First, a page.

“Wrestling is not a love story” these words, written by the man once known as Bray Wyatt to the WWE Universe, began one heck of a personal essay on the Twitter account of WYATT 6 – aka Mr. Windham Rotunda – and casually set the professional wrestling world ablaze on an otherwise unsuspecting Sunday evening.
What could it mean? Is Wyatt headed back to the WWE? Is the once Husky Harris headed to Ring of Honor and/or AEW? Or is he simply saying goodbye to the sport he grew up idolizing, grew up around, and ultimately grew out of after 13 years in the business? Folks, I present to you the complete quote, as dictated by yours truly, in order to fully dissect Wyatt’s words without so much as the addition of an oxford comma for the sake of easier reading.
Wrestling is not a love story, it’s a Fairy Tale for masochists. A comedy for people who criticize punchlines. A fantasy most can’t understand, a spectacle no one can deny. Lines are blurred. Heroes are villians. Budgets are cut. Business is business. But it can also be a land where Dean men walk. Where Honor makes you Elite. Where Demons run for offiice. And Rock bottom is a reason to rejoice. WOOOOO! It’s an escape. A reason to point the blame at anyone but yourself for 2-3 hours. An excuse to be a kid again, and nothing matters except the moment we are in. Wrestling is not a love story, it’s much more. It’s hope. And in a world surrounded in hate, greed and violence, a world where closure may never comem. We all know a place that has hot and cold hope on top. For better or for worse.
Huh, do you know what? That first line actually sounds sort of familiar after all, but where, or where, have I heard it before? … oh yeah, from Cody Rhodes on the day before he re-debuted in WWE at WrestleMania 38. Hmm… there’s no way that’s a coincidence… right?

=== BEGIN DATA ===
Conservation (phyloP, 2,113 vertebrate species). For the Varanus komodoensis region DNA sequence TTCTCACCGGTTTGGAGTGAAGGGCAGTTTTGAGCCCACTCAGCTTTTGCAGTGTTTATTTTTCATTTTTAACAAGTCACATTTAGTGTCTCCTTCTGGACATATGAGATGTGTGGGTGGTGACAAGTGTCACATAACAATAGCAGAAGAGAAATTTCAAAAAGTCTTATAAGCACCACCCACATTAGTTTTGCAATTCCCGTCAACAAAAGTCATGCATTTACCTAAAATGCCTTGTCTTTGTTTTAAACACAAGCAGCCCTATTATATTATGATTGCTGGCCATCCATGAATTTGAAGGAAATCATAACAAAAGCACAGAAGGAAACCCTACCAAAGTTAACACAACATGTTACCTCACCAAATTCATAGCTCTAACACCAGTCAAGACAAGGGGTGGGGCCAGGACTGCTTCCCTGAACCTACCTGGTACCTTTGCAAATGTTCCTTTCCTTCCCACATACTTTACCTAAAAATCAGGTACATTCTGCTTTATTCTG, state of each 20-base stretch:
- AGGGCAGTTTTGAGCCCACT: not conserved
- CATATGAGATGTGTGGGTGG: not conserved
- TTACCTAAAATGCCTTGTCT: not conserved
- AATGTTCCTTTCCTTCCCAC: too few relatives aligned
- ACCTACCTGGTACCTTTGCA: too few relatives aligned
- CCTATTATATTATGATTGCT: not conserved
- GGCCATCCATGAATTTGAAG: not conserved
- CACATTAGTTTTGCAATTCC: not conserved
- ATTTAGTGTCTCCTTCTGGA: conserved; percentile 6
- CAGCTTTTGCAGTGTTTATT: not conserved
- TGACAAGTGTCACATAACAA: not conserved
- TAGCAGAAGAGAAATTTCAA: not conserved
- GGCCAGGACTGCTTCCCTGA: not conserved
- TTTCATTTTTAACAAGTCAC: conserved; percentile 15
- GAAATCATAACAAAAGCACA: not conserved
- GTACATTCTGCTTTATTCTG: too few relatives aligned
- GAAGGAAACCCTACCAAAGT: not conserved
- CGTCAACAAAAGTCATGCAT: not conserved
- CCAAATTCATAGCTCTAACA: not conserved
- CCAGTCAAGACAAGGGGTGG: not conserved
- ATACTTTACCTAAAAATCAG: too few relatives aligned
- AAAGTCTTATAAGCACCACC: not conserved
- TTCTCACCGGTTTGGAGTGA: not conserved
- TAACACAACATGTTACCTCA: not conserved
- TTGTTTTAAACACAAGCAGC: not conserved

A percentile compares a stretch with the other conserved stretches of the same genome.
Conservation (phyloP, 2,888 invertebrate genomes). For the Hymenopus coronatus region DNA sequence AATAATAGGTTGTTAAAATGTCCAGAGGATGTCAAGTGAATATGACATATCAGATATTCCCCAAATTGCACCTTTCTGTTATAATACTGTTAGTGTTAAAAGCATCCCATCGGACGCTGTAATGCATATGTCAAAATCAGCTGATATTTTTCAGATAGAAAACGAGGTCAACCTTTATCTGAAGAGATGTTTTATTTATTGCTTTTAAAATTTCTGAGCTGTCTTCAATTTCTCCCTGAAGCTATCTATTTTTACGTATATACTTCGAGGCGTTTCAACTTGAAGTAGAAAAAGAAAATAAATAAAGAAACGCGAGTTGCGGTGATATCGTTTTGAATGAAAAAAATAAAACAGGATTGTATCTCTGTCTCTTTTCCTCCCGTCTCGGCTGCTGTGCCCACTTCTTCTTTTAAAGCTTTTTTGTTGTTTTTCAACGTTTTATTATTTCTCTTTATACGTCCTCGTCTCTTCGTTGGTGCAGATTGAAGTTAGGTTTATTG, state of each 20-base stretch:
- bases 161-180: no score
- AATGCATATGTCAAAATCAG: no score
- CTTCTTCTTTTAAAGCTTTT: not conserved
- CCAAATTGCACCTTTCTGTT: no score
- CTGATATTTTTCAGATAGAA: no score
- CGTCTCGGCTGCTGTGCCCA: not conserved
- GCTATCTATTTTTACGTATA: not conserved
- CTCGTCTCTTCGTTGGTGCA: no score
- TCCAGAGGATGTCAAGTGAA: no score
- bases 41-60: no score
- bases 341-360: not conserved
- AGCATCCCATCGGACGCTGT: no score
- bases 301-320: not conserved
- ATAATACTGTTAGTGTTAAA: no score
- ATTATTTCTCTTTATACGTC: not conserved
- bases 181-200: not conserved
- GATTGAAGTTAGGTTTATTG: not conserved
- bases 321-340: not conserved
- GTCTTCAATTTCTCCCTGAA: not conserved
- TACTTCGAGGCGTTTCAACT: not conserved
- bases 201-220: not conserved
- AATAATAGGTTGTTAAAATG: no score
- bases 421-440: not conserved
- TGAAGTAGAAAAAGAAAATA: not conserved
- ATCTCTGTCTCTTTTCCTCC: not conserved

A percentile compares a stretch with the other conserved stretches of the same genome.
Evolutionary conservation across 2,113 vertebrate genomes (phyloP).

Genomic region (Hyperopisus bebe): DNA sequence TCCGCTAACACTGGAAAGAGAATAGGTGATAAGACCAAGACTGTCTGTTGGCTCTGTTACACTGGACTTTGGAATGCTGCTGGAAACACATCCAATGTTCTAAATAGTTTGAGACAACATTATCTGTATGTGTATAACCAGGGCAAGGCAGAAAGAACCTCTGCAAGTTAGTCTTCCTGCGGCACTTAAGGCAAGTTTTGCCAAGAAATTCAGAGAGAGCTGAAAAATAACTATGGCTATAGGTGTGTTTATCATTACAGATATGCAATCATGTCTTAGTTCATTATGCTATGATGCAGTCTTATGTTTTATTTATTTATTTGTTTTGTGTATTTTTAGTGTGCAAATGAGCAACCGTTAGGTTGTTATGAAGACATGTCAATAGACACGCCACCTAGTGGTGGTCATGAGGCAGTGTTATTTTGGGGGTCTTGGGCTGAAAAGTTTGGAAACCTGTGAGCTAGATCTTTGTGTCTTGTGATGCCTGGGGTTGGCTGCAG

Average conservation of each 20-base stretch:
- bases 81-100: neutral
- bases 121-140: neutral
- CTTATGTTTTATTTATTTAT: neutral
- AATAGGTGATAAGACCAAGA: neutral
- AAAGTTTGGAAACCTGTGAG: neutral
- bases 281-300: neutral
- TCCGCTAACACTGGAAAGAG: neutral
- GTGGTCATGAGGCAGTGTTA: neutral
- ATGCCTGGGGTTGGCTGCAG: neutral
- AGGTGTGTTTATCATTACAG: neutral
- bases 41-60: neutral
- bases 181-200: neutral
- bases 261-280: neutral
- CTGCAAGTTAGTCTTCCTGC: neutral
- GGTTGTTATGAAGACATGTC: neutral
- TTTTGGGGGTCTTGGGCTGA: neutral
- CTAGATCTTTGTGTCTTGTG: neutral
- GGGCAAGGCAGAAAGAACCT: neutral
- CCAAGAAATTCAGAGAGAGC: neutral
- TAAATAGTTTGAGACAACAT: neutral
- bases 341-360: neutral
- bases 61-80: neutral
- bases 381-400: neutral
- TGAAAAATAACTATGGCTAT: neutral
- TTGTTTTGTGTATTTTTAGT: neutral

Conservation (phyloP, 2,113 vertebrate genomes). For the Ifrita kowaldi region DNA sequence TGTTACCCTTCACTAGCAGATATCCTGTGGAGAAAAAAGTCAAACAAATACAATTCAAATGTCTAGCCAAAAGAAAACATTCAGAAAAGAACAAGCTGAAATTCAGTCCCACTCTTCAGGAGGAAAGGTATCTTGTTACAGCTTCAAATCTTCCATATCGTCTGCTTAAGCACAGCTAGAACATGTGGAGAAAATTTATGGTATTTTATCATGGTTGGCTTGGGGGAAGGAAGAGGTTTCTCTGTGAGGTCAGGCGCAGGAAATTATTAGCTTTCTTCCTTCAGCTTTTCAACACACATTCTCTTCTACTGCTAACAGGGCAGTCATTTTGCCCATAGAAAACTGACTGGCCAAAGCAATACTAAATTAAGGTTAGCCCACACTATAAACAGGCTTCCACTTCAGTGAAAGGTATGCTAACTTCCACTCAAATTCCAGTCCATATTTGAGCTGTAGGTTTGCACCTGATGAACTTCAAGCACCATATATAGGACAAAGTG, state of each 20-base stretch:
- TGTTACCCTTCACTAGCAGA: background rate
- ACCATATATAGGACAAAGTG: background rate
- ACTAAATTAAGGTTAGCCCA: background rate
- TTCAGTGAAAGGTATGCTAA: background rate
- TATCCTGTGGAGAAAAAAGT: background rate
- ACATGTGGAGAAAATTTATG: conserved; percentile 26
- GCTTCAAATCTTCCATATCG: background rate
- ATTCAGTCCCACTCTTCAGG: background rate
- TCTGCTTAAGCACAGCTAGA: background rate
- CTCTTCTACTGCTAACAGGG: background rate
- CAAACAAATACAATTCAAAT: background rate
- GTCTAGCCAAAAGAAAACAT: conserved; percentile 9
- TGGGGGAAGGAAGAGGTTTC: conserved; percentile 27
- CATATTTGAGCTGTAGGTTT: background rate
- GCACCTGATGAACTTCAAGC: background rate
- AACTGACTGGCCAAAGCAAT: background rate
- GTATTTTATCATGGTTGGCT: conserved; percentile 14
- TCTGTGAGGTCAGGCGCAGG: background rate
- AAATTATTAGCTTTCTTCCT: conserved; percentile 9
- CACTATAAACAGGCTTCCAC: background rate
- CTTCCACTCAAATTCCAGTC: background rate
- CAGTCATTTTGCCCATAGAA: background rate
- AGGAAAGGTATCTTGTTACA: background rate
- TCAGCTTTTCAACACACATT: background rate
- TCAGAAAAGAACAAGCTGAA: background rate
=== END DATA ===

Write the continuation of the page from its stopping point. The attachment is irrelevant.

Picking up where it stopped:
Wrestling is a love story
— Cody Rhodes (@CodyRhodes) April 3, 2022
Is Wyatt headed back to WWE? His statement leaves more questions.
When Cody Rhodes returned to the WWE Universe after a worldwide tour of the indies and the launch of the first “real” competitor to Vince McMahon’s company since WCW, he had a lot to say. He cut a slew of babyface promos, talked ad nauseam about his father, and delivered the following quote to Variety as aggregated by Sportskeeda.
“Everyone who knows has asked me how I’m feeling [about returning to WWE], if I’m really excited. The answer I kind of keep giving everybody is it’s just a really heavy feeling. When I first got into wrestling, I was solely in the WWE system, and I had that dream of getting to the top. Then dreams are like rivers, as the Garth Brooks song says, and it veered and it changed. Then we were able to do what we were able to do with AEW and that’s something that I’m very proud of, but to be able to revisit the thing that I set out to do in the first place when I didn’t think I would get that chance is just heavy.”
Bringing back The Fiend, especially to RAW, would surely alleviate the USA Network’s concerns about not having enough top-end talent on their weekly shows but also draw fans who never quite fully came back after the “Thunderdome” era while simultaneously providing the company with another Pay-Per-View-caliber performer who doesn’t necessarily need a belt to be relevant.
Assuming this is a hint to something about to come – which, again, it may or may not be – what better way to allude to the return than by a tip of the ole’ Fiend mask to another legacy wrestler, especially the one who was his original WWE Pro on NXT?
Will Windham “Bray Wyatt” Rotunda be back in the WWE Universe this week, month, or even year? Or will he instead leave that character in the past and instead turn his attention to a new character, gimmick, and legacy in a company like AEW? Could this be a requiem of sorts to wrestling as a whole, with Rotunda turning his attention to other endeavors outside of the ring? Either way, it’s clear Wyatt made an impact in the WWE Universe and in wrestling history in general, which is all Cody Rhodes wanted him to do during their time together on NXT.